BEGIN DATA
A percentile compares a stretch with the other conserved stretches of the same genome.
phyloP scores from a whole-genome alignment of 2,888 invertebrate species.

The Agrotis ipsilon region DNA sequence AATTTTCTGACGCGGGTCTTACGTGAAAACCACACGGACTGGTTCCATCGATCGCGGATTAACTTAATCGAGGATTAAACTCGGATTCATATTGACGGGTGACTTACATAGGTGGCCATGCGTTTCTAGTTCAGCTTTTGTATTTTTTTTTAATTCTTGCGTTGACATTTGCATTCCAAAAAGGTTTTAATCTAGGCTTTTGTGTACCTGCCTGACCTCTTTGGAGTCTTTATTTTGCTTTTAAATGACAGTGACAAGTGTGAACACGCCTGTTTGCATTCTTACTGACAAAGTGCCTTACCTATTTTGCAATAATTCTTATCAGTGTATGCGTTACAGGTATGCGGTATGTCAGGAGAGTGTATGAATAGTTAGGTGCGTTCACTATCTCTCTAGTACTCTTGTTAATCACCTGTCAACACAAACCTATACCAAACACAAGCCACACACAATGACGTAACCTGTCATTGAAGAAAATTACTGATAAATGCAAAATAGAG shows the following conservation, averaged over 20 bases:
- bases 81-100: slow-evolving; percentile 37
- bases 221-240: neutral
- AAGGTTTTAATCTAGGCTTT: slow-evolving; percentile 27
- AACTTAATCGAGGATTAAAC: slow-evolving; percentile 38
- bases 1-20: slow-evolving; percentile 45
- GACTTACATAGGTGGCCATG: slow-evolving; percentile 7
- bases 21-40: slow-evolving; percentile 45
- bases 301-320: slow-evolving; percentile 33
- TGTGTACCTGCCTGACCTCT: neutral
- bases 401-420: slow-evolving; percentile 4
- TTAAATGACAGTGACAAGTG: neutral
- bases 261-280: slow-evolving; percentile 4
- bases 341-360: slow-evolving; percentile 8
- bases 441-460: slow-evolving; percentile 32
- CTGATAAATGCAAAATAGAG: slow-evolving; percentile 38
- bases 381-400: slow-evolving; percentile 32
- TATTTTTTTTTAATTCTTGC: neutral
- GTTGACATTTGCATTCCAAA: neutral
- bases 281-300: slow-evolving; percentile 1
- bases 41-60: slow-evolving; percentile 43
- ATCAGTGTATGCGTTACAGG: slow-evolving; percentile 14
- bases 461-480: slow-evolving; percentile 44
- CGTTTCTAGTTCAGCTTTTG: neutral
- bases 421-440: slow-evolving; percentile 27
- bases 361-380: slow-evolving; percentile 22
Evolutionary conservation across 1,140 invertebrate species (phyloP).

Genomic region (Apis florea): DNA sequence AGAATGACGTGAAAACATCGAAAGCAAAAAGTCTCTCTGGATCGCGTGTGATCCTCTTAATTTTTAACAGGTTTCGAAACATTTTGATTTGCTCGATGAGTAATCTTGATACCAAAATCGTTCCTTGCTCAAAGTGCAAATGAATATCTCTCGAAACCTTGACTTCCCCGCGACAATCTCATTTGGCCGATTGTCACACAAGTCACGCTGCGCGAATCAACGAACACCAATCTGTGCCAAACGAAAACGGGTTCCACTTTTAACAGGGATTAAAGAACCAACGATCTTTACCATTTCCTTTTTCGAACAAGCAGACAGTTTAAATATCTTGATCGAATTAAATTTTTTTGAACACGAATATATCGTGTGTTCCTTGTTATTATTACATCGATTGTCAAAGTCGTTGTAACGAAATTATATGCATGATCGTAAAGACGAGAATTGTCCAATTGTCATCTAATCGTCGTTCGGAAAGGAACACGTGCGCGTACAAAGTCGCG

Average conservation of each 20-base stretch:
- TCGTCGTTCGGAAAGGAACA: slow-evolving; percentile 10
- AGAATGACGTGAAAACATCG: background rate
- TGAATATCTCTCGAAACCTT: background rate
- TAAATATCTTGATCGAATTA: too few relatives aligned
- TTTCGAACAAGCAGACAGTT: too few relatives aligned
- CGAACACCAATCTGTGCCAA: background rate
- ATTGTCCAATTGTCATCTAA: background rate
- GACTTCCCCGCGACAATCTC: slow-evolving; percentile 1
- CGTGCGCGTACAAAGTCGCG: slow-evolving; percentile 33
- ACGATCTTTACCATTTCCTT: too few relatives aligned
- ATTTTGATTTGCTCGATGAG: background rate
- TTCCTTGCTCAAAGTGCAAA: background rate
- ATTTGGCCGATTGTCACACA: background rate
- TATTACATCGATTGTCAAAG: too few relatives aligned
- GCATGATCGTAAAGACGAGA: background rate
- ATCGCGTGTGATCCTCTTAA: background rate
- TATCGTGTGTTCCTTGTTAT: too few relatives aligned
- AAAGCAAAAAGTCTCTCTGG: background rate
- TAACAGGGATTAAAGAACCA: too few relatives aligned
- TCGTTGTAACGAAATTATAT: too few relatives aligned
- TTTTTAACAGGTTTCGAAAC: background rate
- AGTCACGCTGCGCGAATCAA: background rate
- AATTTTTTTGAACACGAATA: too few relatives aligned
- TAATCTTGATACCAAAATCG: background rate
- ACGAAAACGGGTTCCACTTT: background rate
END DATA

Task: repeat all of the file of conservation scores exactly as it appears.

A percentile compares a stretch with the other conserved stretches of the same genome.
phyloP scores from a whole-genome alignment of 2,888 invertebrate species.

The Agrotis ipsilon region DNA sequence AATTTTCTGACGCGGGTCTTACGTGAAAACCACACGGACTGGTTCCATCGATCGCGGATTAACTTAATCGAGGATTAAACTCGGATTCATATTGACGGGTGACTTACATAGGTGGCCATGCGTTTCTAGTTCAGCTTTTGTATTTTTTTTTAATTCTTGCGTTGACATTTGCATTCCAAAAAGGTTTTAATCTAGGCTTTTGTGTACCTGCCTGACCTCTTTGGAGTCTTTATTTTGCTTTTAAATGACAGTGACAAGTGTGAACACGCCTGTTTGCATTCTTACTGACAAAGTGCCTTACCTATTTTGCAATAATTCTTATCAGTGTATGCGTTACAGGTATGCGGTATGTCAGGAGAGTGTATGAATAGTTAGGTGCGTTCACTATCTCTCTAGTACTCTTGTTAATCACCTGTCAACACAAACCTATACCAAACACAAGCCACACACAATGACGTAACCTGTCATTGAAGAAAATTACTGATAAATGCAAAATAGAG shows the following conservation, averaged over 20 bases:
- bases 81-100: slow-evolving; percentile 37
- bases 221-240: neutral
- AAGGTTTTAATCTAGGCTTT: slow-evolving; percentile 27
- AACTTAATCGAGGATTAAAC: slow-evolving; percentile 38
- bases 1-20: slow-evolving; percentile 45
- GACTTACATAGGTGGCCATG: slow-evolving; percentile 7
- bases 21-40: slow-evolving; percentile 45
- bases 301-320: slow-evolving; percentile 33
- TGTGTACCTGCCTGACCTCT: neutral
- bases 401-420: slow-evolving; percentile 4
- TTAAATGACAGTGACAAGTG: neutral
- bases 261-280: slow-evolving; percentile 4
- bases 341-360: slow-evolving; percentile 8
- bases 441-460: slow-evolving; percentile 32
- CTGATAAATGCAAAATAGAG: slow-evolving; percentile 38
- bases 381-400: slow-evolving; percentile 32
- TATTTTTTTTTAATTCTTGC: neutral
- GTTGACATTTGCATTCCAAA: neutral
- bases 281-300: slow-evolving; percentile 1
- bases 41-60: slow-evolving; percentile 43
- ATCAGTGTATGCGTTACAGG: slow-evolving; percentile 14
- bases 461-480: slow-evolving; percentile 44
- CGTTTCTAGTTCAGCTTTTG: neutral
- bases 421-440: slow-evolving; percentile 27
- bases 361-380: slow-evolving; percentile 22
Evolutionary conservation across 1,140 invertebrate species (phyloP).

Genomic region (Apis florea): DNA sequence AGAATGACGTGAAAACATCGAAAGCAAAAAGTCTCTCTGGATCGCGTGTGATCCTCTTAATTTTTAACAGGTTTCGAAACATTTTGATTTGCTCGATGAGTAATCTTGATACCAAAATCGTTCCTTGCTCAAAGTGCAAATGAATATCTCTCGAAACCTTGACTTCCCCGCGACAATCTCATTTGGCCGATTGTCACACAAGTCACGCTGCGCGAATCAACGAACACCAATCTGTGCCAAACGAAAACGGGTTCCACTTTTAACAGGGATTAAAGAACCAACGATCTTTACCATTTCCTTTTTCGAACAAGCAGACAGTTTAAATATCTTGATCGAATTAAATTTTTTTGAACACGAATATATCGTGTGTTCCTTGTTATTATTACATCGATTGTCAAAGTCGTTGTAACGAAATTATATGCATGATCGTAAAGACGAGAATTGTCCAATTGTCATCTAATCGTCGTTCGGAAAGGAACACGTGCGCGTACAAAGTCGCG

Average conservation of each 20-base stretch:
- TCGTCGTTCGGAAAGGAACA: slow-evolving; percentile 10
- AGAATGACGTGAAAACATCG: background rate
- TGAATATCTCTCGAAACCTT: background rate
- TAAATATCTTGATCGAATTA: too few relatives aligned
- TTTCGAACAAGCAGACAGTT: too few relatives aligned
- CGAACACCAATCTGTGCCAA: background rate
- ATTGTCCAATTGTCATCTAA: background rate
- GACTTCCCCGCGACAATCTC: slow-evolving; percentile 1
- CGTGCGCGTACAAAGTCGCG: slow-evolving; percentile 33
- ACGATCTTTACCATTTCCTT: too few relatives aligned
- ATTTTGATTTGCTCGATGAG: background rate
- TTCCTTGCTCAAAGTGCAAA: background rate
- ATTTGGCCGATTGTCACACA: background rate
- TATTACATCGATTGTCAAAG: too few relatives aligned
- GCATGATCGTAAAGACGAGA: background rate
- ATCGCGTGTGATCCTCTTAA: background rate
- TATCGTGTGTTCCTTGTTAT: too few relatives aligned
- AAAGCAAAAAGTCTCTCTGG: background rate
- TAACAGGGATTAAAGAACCA: too few relatives aligned
- TCGTTGTAACGAAATTATAT: too few relatives aligned
- TTTTTAACAGGTTTCGAAAC: background rate
- AGTCACGCTGCGCGAATCAA: background rate
- AATTTTTTTGAACACGAATA: too few relatives aligned
- TAATCTTGATACCAAAATCG: background rate
- ACGAAAACGGGTTCCACTTT: background rate